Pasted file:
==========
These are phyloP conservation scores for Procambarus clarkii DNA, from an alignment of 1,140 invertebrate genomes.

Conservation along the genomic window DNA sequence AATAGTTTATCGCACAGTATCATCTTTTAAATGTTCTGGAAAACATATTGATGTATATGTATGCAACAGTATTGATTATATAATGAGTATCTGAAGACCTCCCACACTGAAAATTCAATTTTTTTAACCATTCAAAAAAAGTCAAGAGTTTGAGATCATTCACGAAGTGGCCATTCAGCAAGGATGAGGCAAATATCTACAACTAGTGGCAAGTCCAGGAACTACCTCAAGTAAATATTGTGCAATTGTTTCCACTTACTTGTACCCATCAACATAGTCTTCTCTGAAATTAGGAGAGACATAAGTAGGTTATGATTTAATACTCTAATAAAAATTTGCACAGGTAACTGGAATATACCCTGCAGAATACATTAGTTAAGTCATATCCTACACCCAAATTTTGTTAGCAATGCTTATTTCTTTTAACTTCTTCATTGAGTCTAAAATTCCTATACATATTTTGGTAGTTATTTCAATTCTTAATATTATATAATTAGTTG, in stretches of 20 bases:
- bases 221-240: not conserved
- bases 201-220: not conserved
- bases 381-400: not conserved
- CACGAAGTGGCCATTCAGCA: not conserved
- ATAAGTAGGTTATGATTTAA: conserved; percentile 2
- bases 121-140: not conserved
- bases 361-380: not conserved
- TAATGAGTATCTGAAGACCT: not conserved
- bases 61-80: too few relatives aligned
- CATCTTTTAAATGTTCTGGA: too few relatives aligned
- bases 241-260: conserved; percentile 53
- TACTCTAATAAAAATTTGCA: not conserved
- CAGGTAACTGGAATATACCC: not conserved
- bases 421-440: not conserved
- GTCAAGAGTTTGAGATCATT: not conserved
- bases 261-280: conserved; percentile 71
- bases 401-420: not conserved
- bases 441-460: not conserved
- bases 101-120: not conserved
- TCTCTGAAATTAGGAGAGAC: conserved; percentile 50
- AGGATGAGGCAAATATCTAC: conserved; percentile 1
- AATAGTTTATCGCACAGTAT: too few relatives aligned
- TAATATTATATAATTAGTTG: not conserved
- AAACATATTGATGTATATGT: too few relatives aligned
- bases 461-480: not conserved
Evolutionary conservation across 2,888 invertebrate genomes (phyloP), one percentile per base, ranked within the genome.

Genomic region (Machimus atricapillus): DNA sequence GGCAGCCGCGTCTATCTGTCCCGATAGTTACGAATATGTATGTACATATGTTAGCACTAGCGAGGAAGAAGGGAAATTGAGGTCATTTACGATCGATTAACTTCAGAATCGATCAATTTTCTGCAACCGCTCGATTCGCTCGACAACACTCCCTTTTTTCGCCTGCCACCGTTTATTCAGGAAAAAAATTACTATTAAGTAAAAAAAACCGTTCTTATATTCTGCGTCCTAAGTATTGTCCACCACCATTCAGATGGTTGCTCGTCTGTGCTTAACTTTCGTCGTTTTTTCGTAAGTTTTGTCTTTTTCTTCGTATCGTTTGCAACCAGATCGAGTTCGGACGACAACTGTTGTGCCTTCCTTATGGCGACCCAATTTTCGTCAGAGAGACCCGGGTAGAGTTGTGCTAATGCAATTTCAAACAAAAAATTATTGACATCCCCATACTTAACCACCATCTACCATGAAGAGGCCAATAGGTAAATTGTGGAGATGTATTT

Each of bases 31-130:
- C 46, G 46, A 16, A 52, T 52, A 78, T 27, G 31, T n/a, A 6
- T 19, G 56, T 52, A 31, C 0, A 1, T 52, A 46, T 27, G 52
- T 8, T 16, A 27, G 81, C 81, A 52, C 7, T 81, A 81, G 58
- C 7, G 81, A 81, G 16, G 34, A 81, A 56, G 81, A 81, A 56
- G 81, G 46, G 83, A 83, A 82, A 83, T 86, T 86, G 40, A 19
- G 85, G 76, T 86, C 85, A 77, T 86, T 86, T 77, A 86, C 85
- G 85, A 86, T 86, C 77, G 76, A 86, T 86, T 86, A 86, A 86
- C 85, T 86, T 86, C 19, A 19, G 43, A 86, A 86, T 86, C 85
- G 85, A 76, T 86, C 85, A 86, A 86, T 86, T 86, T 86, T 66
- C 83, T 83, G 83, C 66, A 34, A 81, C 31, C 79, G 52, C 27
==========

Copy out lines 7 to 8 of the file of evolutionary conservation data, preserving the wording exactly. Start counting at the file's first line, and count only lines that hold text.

- ATAAGTAGGTTATGATTTAA: conserved; percentile 2
- bases 121-140: not conserved